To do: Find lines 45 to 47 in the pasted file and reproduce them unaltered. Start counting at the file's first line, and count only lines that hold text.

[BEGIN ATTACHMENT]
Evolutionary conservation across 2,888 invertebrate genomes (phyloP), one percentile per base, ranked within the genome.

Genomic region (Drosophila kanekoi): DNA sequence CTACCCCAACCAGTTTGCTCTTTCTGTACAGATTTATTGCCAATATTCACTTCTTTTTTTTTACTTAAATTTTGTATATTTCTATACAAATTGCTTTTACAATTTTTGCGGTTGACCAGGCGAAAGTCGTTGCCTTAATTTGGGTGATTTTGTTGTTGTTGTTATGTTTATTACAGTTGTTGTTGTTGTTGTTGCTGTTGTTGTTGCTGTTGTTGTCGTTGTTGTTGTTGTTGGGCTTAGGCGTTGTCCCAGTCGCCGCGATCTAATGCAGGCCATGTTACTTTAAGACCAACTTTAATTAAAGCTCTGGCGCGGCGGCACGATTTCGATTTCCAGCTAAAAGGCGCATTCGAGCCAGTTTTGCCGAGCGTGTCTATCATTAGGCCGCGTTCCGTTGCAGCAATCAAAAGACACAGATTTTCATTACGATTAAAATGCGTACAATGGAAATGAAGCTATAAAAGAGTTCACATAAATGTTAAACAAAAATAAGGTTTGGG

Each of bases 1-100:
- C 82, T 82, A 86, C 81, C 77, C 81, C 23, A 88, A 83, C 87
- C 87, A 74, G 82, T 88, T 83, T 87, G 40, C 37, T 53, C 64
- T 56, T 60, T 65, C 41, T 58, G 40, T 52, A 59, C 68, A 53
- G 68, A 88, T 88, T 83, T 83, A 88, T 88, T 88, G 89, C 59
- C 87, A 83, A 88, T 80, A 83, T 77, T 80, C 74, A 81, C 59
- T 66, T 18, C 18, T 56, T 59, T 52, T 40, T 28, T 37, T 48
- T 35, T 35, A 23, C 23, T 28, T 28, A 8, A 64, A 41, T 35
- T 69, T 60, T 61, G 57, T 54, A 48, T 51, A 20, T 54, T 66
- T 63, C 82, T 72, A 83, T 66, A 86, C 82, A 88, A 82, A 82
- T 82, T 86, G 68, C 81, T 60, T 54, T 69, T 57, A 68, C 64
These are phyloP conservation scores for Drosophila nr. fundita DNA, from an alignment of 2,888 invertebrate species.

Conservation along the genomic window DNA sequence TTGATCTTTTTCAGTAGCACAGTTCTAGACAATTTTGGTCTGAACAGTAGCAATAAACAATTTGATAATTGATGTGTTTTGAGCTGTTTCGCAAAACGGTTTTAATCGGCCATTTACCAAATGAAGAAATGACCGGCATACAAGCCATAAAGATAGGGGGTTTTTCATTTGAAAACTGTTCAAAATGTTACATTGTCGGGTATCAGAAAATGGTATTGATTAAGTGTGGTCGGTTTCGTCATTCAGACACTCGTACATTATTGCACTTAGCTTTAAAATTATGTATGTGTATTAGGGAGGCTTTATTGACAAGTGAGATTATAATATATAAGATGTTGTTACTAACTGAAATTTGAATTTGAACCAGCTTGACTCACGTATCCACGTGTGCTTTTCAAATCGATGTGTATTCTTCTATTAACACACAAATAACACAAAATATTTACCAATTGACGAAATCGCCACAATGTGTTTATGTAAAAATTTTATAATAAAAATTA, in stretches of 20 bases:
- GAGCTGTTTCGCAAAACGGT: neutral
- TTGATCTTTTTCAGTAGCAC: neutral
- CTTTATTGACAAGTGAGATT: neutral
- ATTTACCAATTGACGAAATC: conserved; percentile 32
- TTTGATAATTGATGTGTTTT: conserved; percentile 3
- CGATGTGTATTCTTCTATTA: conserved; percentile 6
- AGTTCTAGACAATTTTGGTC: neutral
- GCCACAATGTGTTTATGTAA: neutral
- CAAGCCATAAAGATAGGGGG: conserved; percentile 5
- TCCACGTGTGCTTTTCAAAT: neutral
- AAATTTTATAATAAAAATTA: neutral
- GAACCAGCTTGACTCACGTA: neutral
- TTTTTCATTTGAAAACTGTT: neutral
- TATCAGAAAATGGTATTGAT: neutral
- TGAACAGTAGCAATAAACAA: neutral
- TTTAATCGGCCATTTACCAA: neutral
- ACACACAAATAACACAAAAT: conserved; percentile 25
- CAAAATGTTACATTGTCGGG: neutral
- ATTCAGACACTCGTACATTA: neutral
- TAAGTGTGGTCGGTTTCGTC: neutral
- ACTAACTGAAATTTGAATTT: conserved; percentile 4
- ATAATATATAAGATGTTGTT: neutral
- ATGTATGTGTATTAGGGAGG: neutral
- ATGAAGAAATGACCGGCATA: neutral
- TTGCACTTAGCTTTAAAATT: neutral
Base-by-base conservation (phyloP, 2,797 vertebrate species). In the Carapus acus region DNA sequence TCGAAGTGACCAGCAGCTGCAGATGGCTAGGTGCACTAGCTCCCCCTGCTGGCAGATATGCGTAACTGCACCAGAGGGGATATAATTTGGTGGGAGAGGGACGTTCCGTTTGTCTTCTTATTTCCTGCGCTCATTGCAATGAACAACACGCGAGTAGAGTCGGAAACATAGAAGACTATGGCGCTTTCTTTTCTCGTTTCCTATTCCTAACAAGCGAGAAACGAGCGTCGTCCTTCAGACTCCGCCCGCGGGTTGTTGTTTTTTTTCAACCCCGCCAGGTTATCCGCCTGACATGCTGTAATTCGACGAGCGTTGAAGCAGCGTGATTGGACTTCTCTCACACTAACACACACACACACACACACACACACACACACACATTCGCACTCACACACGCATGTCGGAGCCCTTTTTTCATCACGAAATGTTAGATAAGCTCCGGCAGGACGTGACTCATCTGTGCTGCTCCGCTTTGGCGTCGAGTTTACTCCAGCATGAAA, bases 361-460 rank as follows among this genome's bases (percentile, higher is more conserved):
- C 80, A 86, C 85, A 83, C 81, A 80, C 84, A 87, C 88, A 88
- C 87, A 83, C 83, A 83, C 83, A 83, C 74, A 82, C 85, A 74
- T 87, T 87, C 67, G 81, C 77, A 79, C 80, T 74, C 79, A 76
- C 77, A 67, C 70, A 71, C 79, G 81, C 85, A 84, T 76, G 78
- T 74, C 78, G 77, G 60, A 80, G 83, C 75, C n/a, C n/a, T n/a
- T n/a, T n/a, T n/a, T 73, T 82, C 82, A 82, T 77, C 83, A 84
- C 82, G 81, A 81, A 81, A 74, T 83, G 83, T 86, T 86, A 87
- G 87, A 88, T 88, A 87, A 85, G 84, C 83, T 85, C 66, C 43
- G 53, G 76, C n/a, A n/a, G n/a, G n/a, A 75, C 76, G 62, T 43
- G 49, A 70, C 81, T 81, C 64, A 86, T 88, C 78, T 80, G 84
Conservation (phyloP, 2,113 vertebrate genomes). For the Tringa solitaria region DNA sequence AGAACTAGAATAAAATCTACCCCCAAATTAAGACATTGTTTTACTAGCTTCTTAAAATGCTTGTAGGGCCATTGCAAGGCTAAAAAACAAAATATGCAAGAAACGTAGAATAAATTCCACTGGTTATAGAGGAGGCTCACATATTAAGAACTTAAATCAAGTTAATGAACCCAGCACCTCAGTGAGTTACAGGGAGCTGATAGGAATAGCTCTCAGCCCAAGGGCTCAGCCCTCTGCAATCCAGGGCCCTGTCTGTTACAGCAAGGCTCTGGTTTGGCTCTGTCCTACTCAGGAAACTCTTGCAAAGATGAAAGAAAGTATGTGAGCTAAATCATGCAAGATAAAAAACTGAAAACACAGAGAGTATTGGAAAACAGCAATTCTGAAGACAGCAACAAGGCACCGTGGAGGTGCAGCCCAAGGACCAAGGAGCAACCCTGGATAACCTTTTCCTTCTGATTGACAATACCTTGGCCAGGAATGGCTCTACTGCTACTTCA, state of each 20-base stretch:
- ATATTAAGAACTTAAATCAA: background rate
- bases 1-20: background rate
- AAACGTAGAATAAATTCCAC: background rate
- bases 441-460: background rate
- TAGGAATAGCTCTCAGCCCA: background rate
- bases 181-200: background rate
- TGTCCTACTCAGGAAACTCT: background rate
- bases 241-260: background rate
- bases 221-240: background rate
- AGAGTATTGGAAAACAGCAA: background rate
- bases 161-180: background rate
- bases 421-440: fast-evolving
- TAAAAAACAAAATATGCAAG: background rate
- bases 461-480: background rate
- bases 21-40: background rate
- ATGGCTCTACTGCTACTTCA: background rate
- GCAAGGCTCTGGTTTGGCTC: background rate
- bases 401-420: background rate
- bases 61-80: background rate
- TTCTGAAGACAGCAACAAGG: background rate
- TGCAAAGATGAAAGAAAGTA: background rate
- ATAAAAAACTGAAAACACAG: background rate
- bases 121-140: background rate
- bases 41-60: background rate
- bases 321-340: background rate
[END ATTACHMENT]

- C 77, A 67, C 70, A 71, C 79, G 81, C 85, A 84, T 76, G 78
- T 74, C 78, G 77, G 60, A 80, G 83, C 75, C n/a, C n/a, T n/a
- T n/a, T n/a, T n/a, T 73, T 82, C 82, A 82, T 77, C 83, A 84